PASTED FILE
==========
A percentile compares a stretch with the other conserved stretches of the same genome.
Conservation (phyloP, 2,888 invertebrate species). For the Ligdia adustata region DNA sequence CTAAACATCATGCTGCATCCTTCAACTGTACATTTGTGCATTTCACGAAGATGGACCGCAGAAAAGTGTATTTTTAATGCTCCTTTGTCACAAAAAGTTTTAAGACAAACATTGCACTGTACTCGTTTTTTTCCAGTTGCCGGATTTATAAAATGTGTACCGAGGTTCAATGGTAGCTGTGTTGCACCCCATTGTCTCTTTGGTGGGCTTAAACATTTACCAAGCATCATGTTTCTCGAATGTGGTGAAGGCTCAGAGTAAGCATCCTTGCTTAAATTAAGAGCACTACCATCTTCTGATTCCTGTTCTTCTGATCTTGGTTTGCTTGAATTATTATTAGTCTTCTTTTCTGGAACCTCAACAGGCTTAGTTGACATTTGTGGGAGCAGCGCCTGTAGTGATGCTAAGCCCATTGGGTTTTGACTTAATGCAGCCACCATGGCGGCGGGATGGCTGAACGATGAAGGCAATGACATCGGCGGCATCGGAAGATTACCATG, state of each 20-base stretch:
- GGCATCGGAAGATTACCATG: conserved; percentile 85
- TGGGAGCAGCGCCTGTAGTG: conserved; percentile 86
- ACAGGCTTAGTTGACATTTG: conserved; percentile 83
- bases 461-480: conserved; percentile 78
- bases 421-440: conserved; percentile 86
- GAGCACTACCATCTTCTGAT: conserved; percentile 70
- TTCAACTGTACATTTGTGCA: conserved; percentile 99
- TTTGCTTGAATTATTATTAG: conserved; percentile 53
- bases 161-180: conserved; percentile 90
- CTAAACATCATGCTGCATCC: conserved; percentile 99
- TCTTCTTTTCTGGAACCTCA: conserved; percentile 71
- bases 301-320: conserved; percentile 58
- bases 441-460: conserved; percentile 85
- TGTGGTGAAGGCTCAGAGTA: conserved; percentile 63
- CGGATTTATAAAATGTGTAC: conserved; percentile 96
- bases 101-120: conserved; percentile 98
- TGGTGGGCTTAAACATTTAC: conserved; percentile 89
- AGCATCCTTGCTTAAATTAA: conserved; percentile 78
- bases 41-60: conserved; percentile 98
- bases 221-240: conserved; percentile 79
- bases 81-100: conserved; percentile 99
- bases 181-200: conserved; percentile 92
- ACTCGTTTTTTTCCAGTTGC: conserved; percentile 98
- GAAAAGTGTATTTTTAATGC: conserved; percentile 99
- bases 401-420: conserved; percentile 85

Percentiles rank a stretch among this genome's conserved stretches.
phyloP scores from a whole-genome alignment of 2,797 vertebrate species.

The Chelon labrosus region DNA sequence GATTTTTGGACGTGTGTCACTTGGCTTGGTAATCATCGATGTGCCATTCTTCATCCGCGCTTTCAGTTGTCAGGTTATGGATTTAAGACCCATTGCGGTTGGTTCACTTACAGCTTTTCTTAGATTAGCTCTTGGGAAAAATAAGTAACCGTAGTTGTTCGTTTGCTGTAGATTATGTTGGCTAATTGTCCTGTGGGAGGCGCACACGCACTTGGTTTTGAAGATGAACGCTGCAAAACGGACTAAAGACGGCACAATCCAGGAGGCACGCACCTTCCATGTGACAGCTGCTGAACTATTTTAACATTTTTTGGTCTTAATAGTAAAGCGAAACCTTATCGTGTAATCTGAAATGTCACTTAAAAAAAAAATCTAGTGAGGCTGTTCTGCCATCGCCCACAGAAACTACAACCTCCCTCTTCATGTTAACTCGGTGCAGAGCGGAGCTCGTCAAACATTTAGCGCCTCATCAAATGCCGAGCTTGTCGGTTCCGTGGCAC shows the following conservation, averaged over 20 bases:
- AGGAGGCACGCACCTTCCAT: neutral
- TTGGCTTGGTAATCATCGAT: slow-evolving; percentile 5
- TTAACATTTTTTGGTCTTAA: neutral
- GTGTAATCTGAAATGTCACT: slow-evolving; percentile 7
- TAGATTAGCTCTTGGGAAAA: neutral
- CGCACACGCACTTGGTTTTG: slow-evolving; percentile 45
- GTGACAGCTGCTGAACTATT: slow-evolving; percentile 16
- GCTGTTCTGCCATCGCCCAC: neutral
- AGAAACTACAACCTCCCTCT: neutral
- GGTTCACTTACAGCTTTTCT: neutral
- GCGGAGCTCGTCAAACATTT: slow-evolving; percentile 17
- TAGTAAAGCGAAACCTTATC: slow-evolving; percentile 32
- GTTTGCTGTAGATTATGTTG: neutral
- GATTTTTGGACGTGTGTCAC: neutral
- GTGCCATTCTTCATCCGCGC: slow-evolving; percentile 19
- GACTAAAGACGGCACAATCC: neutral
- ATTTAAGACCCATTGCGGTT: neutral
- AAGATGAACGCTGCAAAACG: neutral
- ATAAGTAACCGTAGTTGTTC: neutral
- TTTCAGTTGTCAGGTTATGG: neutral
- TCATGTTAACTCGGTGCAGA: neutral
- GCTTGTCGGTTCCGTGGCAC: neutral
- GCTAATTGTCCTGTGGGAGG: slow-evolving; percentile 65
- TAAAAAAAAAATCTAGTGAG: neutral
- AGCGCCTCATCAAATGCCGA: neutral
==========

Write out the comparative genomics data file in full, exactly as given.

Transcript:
A percentile compares a stretch with the other conserved stretches of the same genome.
Conservation (phyloP, 2,888 invertebrate species). For the Ligdia adustata region DNA sequence CTAAACATCATGCTGCATCCTTCAACTGTACATTTGTGCATTTCACGAAGATGGACCGCAGAAAAGTGTATTTTTAATGCTCCTTTGTCACAAAAAGTTTTAAGACAAACATTGCACTGTACTCGTTTTTTTCCAGTTGCCGGATTTATAAAATGTGTACCGAGGTTCAATGGTAGCTGTGTTGCACCCCATTGTCTCTTTGGTGGGCTTAAACATTTACCAAGCATCATGTTTCTCGAATGTGGTGAAGGCTCAGAGTAAGCATCCTTGCTTAAATTAAGAGCACTACCATCTTCTGATTCCTGTTCTTCTGATCTTGGTTTGCTTGAATTATTATTAGTCTTCTTTTCTGGAACCTCAACAGGCTTAGTTGACATTTGTGGGAGCAGCGCCTGTAGTGATGCTAAGCCCATTGGGTTTTGACTTAATGCAGCCACCATGGCGGCGGGATGGCTGAACGATGAAGGCAATGACATCGGCGGCATCGGAAGATTACCATG, state of each 20-base stretch:
- GGCATCGGAAGATTACCATG: conserved; percentile 85
- TGGGAGCAGCGCCTGTAGTG: conserved; percentile 86
- ACAGGCTTAGTTGACATTTG: conserved; percentile 83
- bases 461-480: conserved; percentile 78
- bases 421-440: conserved; percentile 86
- GAGCACTACCATCTTCTGAT: conserved; percentile 70
- TTCAACTGTACATTTGTGCA: conserved; percentile 99
- TTTGCTTGAATTATTATTAG: conserved; percentile 53
- bases 161-180: conserved; percentile 90
- CTAAACATCATGCTGCATCC: conserved; percentile 99
- TCTTCTTTTCTGGAACCTCA: conserved; percentile 71
- bases 301-320: conserved; percentile 58
- bases 441-460: conserved; percentile 85
- TGTGGTGAAGGCTCAGAGTA: conserved; percentile 63
- CGGATTTATAAAATGTGTAC: conserved; percentile 96
- bases 101-120: conserved; percentile 98
- TGGTGGGCTTAAACATTTAC: conserved; percentile 89
- AGCATCCTTGCTTAAATTAA: conserved; percentile 78
- bases 41-60: conserved; percentile 98
- bases 221-240: conserved; percentile 79
- bases 81-100: conserved; percentile 99
- bases 181-200: conserved; percentile 92
- ACTCGTTTTTTTCCAGTTGC: conserved; percentile 98
- GAAAAGTGTATTTTTAATGC: conserved; percentile 99
- bases 401-420: conserved; percentile 85

Percentiles rank a stretch among this genome's conserved stretches.
phyloP scores from a whole-genome alignment of 2,797 vertebrate species.

The Chelon labrosus region DNA sequence GATTTTTGGACGTGTGTCACTTGGCTTGGTAATCATCGATGTGCCATTCTTCATCCGCGCTTTCAGTTGTCAGGTTATGGATTTAAGACCCATTGCGGTTGGTTCACTTACAGCTTTTCTTAGATTAGCTCTTGGGAAAAATAAGTAACCGTAGTTGTTCGTTTGCTGTAGATTATGTTGGCTAATTGTCCTGTGGGAGGCGCACACGCACTTGGTTTTGAAGATGAACGCTGCAAAACGGACTAAAGACGGCACAATCCAGGAGGCACGCACCTTCCATGTGACAGCTGCTGAACTATTTTAACATTTTTTGGTCTTAATAGTAAAGCGAAACCTTATCGTGTAATCTGAAATGTCACTTAAAAAAAAAATCTAGTGAGGCTGTTCTGCCATCGCCCACAGAAACTACAACCTCCCTCTTCATGTTAACTCGGTGCAGAGCGGAGCTCGTCAAACATTTAGCGCCTCATCAAATGCCGAGCTTGTCGGTTCCGTGGCAC shows the following conservation, averaged over 20 bases:
- AGGAGGCACGCACCTTCCAT: neutral
- TTGGCTTGGTAATCATCGAT: slow-evolving; percentile 5
- TTAACATTTTTTGGTCTTAA: neutral
- GTGTAATCTGAAATGTCACT: slow-evolving; percentile 7
- TAGATTAGCTCTTGGGAAAA: neutral
- CGCACACGCACTTGGTTTTG: slow-evolving; percentile 45
- GTGACAGCTGCTGAACTATT: slow-evolving; percentile 16
- GCTGTTCTGCCATCGCCCAC: neutral
- AGAAACTACAACCTCCCTCT: neutral
- GGTTCACTTACAGCTTTTCT: neutral
- GCGGAGCTCGTCAAACATTT: slow-evolving; percentile 17
- TAGTAAAGCGAAACCTTATC: slow-evolving; percentile 32
- GTTTGCTGTAGATTATGTTG: neutral
- GATTTTTGGACGTGTGTCAC: neutral
- GTGCCATTCTTCATCCGCGC: slow-evolving; percentile 19
- GACTAAAGACGGCACAATCC: neutral
- ATTTAAGACCCATTGCGGTT: neutral
- AAGATGAACGCTGCAAAACG: neutral
- ATAAGTAACCGTAGTTGTTC: neutral
- TTTCAGTTGTCAGGTTATGG: neutral
- TCATGTTAACTCGGTGCAGA: neutral
- GCTTGTCGGTTCCGTGGCAC: neutral
- GCTAATTGTCCTGTGGGAGG: slow-evolving; percentile 65
- TAAAAAAAAAATCTAGTGAG: neutral
- AGCGCCTCATCAAATGCCGA: neutral